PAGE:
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Style Guide

The main goal of PyTorch Lightning is to improve readability and reproducibility. Imagine looking into any GitHub repo or a research project, finding a LightningModule, and knowing exactly where to look to find the things you care about.

The goal of this style guide is to encourage Lightning code to be structured similarly.


LightningModule

These are best practices for structuring your LightningModule class:

Systems vs Models

https://pl-bolts-doc-images.s3.us-east-2.amazonaws.com/pl_docs/model_system.png

The main principle behind a LightningModule is that a full system should be self-contained. In Lightning, we differentiate between a system and a model.

A model is something like a resnet18, RNN, and so on.

A system defines how a collection of models interact with each other with user-defined training/evaluation logic. Examples of this are:

  • GANs

  • Seq2Seq

  • BERT

  • etc.

A LightningModule can define both a system and a model:

Here’s a LightningModule that defines a system. This structure is what we recommend as a best practice. Keeping the model separate from the system improves modularity, which eventually helps in better testing, reduces dependencies on the system and makes it easier to refactor.

class Encoder(nn.Module):
    ...


class Decoder(nn.Module):
    ...


class AutoEncoder(nn.Module):
    def __init__(self):
        super().__init__()
        self.encoder = Encoder()
        self.decoder = Decoder()

    def forward(self, x):
        return self.encoder(x)


class AutoEncoderSystem(LightningModule):
    def __init__(self):
        super().__init__()
        self.auto_encoder = AutoEncoder()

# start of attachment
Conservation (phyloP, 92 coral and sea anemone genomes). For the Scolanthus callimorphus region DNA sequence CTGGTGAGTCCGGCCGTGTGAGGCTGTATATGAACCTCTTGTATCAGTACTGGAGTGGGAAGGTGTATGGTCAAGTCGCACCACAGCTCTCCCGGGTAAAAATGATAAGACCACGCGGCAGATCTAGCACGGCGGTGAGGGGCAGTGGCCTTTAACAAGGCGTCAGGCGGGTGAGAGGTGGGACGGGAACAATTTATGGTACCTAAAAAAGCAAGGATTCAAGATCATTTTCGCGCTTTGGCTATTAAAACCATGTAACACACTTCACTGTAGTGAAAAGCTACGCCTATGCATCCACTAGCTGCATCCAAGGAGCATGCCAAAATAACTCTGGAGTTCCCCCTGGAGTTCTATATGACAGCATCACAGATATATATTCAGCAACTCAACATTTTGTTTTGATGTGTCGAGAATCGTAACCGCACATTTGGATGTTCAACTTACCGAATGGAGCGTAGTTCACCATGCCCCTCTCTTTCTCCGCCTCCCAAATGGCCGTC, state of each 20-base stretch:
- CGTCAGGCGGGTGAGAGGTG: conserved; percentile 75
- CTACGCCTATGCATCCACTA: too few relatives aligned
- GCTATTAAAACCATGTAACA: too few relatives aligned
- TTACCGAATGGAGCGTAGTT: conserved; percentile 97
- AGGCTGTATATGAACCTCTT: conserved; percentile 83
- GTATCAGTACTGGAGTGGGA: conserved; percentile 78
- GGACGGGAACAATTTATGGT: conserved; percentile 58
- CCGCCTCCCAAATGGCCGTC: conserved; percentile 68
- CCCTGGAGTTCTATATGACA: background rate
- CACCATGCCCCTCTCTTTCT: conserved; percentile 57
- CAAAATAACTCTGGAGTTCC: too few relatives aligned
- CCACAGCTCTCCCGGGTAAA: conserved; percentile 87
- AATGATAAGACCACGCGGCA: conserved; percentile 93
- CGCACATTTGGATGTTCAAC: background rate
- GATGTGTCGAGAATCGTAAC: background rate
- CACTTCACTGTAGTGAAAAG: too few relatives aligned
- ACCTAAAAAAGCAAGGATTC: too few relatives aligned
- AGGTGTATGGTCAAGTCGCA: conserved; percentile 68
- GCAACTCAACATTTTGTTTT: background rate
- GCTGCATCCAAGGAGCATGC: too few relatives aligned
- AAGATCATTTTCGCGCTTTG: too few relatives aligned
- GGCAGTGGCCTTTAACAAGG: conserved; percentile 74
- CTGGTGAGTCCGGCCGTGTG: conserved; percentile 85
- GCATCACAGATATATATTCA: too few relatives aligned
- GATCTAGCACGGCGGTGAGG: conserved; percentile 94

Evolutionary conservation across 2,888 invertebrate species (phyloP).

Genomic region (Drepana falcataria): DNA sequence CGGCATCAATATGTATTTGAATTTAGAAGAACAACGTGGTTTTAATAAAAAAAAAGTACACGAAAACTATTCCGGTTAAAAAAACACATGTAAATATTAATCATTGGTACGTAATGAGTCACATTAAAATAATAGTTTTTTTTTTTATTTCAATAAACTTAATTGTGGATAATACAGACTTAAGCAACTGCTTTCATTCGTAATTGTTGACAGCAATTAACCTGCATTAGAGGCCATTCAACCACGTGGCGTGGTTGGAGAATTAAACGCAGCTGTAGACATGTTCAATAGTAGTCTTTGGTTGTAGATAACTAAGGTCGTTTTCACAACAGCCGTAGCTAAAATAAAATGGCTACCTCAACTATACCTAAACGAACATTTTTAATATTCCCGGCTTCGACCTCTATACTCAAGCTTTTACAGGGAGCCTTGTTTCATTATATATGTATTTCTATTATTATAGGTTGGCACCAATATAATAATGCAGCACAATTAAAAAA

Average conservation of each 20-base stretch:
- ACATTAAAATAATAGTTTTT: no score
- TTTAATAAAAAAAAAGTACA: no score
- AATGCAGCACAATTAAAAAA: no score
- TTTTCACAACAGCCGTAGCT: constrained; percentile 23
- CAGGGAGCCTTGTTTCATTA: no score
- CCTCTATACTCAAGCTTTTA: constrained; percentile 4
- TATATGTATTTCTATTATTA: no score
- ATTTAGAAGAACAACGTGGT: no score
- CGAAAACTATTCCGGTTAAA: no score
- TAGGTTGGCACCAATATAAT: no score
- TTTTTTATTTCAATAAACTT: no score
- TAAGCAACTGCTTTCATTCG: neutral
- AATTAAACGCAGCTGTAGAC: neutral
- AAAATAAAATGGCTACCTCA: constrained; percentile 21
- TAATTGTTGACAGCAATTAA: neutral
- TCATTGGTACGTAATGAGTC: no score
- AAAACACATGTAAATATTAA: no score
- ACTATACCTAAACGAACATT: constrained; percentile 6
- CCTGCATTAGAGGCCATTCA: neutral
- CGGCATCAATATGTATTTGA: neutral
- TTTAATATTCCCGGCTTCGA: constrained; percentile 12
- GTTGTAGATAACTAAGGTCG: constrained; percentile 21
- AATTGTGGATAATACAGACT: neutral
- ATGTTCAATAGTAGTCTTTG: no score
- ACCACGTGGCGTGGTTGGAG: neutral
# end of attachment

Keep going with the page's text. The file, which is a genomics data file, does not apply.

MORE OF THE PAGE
For fast prototyping, it’s often useful to define all the computations in a LightningModule. For reusability and scalability, it might be better to pass in the relevant backbones.

Here’s a LightningModule that defines a model. Although, we do not recommend to define a model like in the example.

class LitModel(LightningModule):
    def __init__(self):
        super().__init__()
        self.layer_1 = nn.Linear()
        self.layer_2 = nn.Linear()
        self.layer_3 = nn.Linear()

Self-contained

A Lightning module should be self-contained. To see how self-contained your model is, a good test is to ask yourself this question:

“Can someone drop this file into a Trainer without knowing anything about the internals?”

For example, we couple the optimizer with a model because the majority of models require a specific optimizer with a specific learning rate scheduler to work well.

Init

The first place where LightningModules tend to stop being self-contained is in the init. Try to define all the relevant sensible defaults in the init so that the user doesn’t have to guess.

Here’s an example where a user will have to go hunt through files to figure out how to init this LightningModule.

class LitModel(LightningModule):
    def __init__(self, params):
        self.lr = params.lr
        self.coef_x = params.coef_x